If you read this blog from time to time, you know how much I love science fiction. There’s a dirty little secret I’ve been keeping that I’m ready to reveal: I’ve never read perhaps the most famous science fiction novel ever written: Robert Heinlein’s Stranger in a Strange Land.
I’ve owned it for some time, but it wasn’t until I was discussing great works of science fiction with a friend that I was really moved to pick it up and crack the cover.
So now I’ve started the book (the original uncut version depicted at left) and I’m on page 231, and I’m… absolutely appalled!
It’s not the Sci-Fi or suspense elements that upset me. The story elements dealing with a human raised by Martians, the glimpse into the Martian world, the unbelievable powers of young Valentine Michael Smith, and the political intrigue surrounding the foundling, are all fascinating. No, it’s the fact that this is one of the most sexist books I have ever had the displeasure of discovering.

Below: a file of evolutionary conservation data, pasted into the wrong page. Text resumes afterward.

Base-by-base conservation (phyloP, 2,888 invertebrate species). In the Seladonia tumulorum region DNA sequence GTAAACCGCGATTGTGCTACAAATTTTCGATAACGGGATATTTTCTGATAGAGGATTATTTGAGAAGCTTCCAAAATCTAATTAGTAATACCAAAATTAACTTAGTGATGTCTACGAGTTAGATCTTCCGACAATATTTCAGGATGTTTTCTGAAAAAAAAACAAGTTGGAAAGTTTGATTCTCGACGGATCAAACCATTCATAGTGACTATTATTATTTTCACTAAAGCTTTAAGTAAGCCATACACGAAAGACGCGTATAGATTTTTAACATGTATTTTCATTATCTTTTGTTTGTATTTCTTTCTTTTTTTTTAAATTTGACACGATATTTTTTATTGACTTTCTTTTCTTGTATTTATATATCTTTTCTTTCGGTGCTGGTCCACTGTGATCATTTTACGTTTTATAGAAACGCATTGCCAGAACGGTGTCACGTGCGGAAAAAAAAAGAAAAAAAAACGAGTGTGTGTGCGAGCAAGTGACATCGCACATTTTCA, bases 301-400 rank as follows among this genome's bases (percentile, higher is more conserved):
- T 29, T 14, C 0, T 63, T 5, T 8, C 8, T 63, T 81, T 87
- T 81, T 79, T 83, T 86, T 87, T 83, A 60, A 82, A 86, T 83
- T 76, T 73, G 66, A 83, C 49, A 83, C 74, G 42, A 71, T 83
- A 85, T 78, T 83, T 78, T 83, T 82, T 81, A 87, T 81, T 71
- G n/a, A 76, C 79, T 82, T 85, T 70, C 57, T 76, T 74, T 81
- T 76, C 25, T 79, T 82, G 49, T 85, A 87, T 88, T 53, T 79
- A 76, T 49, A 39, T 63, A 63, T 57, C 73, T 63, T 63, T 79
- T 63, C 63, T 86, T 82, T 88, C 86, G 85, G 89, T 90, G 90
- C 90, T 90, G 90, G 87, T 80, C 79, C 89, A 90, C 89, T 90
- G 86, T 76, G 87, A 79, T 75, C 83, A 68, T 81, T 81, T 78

Now, I know this was published in 1961 (you just have to watch Mad Men to discover, or remind yourself in my case, what it was like back then), and I expect a book to be a reflection of its time, but take a look at this quote from the novel:
He knew that such twisting of the tiger’s tail was dangerous, for he understood the psychopathology of great power as thoroughly as Jill Boardman lacked knowledge of it…”
“He” is news reporter Ben Claxton. Jill is his love interest, and she’s a nurse. So… a news reporter knows more about psychopathology blah blah blah than a nurse who probably had a course that covered psychopathology blah blah blah. The reason Ben knows more, and the reason all of the male characters are written as superior to the female characters is because of ONE BIG REASON: Men are better than women. Sorry, but this misogynistic attitude seems to soak every page of this so-called classic.
Surely, there’s a reason for this. Surely, the author must be setting us up for some kind of stunning social commentary. Is there a point to the fact that Martian-born Valentine Smith is the only character who does not look down on women? Will he reveal that men and women are of the same species, shocking the Earthlings? Is there a point to any of this? Have I wasted my time?
HELP! Should Young Bill Young keep reading this book?